How to take better cell phone photos

How to take nice cell phone photos

I was camping recently in Tarifa and I sent this photo (below) to a friend. You know what she said?

“Wow, what a difference having a nice camera makes!”  

I was so annoyed!

In my head, I was like… “My camera didn’t take this pictue, I took it! And besides, I took it with my cell phone!!”

So…  I thought I’d write a post on how you can take really nice photos with a cell phone because it’s NOT all about your camera!

(All shots on this page were taken with my cell phone. And it’s not a fancy new iPhone, its a 9 year old Samsung (S5 2015 model!)

Tarifa, Spain. Taken as a JPG with my Galaxy S4 phone around 6:30pm. How to do it? Tip #1 Shoot with the sun to your side. Soft side light makes the grass looks pretty like this. And, the lack of the sun actually in the frame means that we can avoid flare and allow true saturated colors to show through. No photoshop or filters have been added. Slight vibrance and contrast boost but otherwise unedited.

Vancouver, Canada. My son was looking out the train window, very tired as we were still jet lagged from traveling from Spain. I actually was taking photos out the window with my phone when the lady next to me said “You’re missing the real photo opportunity” and pointed at my son. Sure enough, I was. Sometimes we are too distracted with the scenerey to notice the special moments right in front of us. Tip #2. Notice the moments, but don’t interrupt them.  It doesn’t matter what camera you have in your hand if you miss noticing the photo ops. Be present… don’t live life looking through your lens. (I know, this is a hard one!)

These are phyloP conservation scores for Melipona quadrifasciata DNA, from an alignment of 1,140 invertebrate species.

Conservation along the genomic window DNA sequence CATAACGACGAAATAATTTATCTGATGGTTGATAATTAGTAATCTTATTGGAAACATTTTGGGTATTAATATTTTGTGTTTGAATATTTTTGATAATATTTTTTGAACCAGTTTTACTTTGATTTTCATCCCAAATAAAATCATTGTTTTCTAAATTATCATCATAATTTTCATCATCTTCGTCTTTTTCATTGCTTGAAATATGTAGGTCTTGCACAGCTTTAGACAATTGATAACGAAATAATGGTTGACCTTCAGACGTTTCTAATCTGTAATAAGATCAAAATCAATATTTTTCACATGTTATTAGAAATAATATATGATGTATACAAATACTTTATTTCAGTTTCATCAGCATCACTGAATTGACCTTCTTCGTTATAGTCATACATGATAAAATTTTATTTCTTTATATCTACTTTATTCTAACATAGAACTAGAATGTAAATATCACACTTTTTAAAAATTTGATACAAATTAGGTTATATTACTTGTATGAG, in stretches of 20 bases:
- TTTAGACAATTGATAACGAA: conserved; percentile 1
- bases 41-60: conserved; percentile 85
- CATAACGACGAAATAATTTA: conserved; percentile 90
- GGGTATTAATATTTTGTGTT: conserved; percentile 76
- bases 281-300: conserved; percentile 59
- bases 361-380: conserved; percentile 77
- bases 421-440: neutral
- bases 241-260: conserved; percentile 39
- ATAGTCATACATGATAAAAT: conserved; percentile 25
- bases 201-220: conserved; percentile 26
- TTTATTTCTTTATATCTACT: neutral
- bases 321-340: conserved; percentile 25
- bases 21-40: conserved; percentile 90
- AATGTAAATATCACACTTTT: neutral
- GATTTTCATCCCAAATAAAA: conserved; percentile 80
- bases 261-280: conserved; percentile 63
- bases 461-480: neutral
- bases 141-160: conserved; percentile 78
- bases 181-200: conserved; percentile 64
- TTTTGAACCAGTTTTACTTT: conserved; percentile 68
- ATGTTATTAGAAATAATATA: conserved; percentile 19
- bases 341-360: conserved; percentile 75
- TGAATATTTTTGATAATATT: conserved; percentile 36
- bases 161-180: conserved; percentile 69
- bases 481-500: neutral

Tip #3. Underexpose your sunset shots. Typically with cell phones when you see an amazing sunset and then you take a shot and it looks blah, right? Most cell phone cameras nowadays have a little exposure slider where you can make the image darker or lighter. Or, you might touch the screen where you want it to expose properly. If this is the case, touch the brightest part of the sky, or if you have sliders, underexpose (make it darker) and it will bring back the colors. Try this tip next time you see a sunset!

Tip #4 Get close to your foreground. When you are closer to something in the foreground it gives depth to your image.In the shot below, I got as close to the praying mantis as I could and had my son get behind it, giving it a bit of distance so you could see separation in the two.

Tip #5  

Sometimes rules are made to be broken! You might see a gorgeous scene, sunset, silhouette… or whatever… and you snap a shot and LOVE IT! That’s great! Forget about the rules and don’t worry that you “should have” taken it from a different angle, or “should have” exposed differently. I love the shots below, even though both have overexposed sun spots – and who cares! Photography is meant to make you happy! So go on and break the rules and experiment!

Have fun shooting!

Thanks for reading! Hope you enjoyed this post about cell phone photography – All images here taken with my old Galaxy S6 cell phone (2015 model)! 

Samsung Galaxy S6 Cell phone photography. Photographer based in Victoria, BC, CANADA. To see my portfolio of my wedding photography, click here!

Learning to take better cell phone photos can be a game-changer for capturing memorable moments without breaking the bank on an expensive camera. With today’s advanced smartphone technology, you can achieve stunning results right from the palm of your hand. By mastering the fundamentals of composition, lighting, and editing apps, you can elevate your mobile photography skills to new heights. Not only does this offer a more affordable alternative to investing in professional camera equipment, but it also provides unmatched convenience and accessibility. Your smartphone is always with you, ready to capture spontaneous moments and unexpected beauty at a moment’s notice. Plus, with the wide array of photography apps and editing tools available, you have everything you need to unleash your creativity and produce professional-quality images without the hefty price tag. So, whether you’re a casual photographer looking to improve your skills or a budget-conscious enthusiast seeking an accessible way to explore your passion for photography, mastering the art of mobile photography is undoubtedly worth the investment of time and effort.

Thanks for reading!

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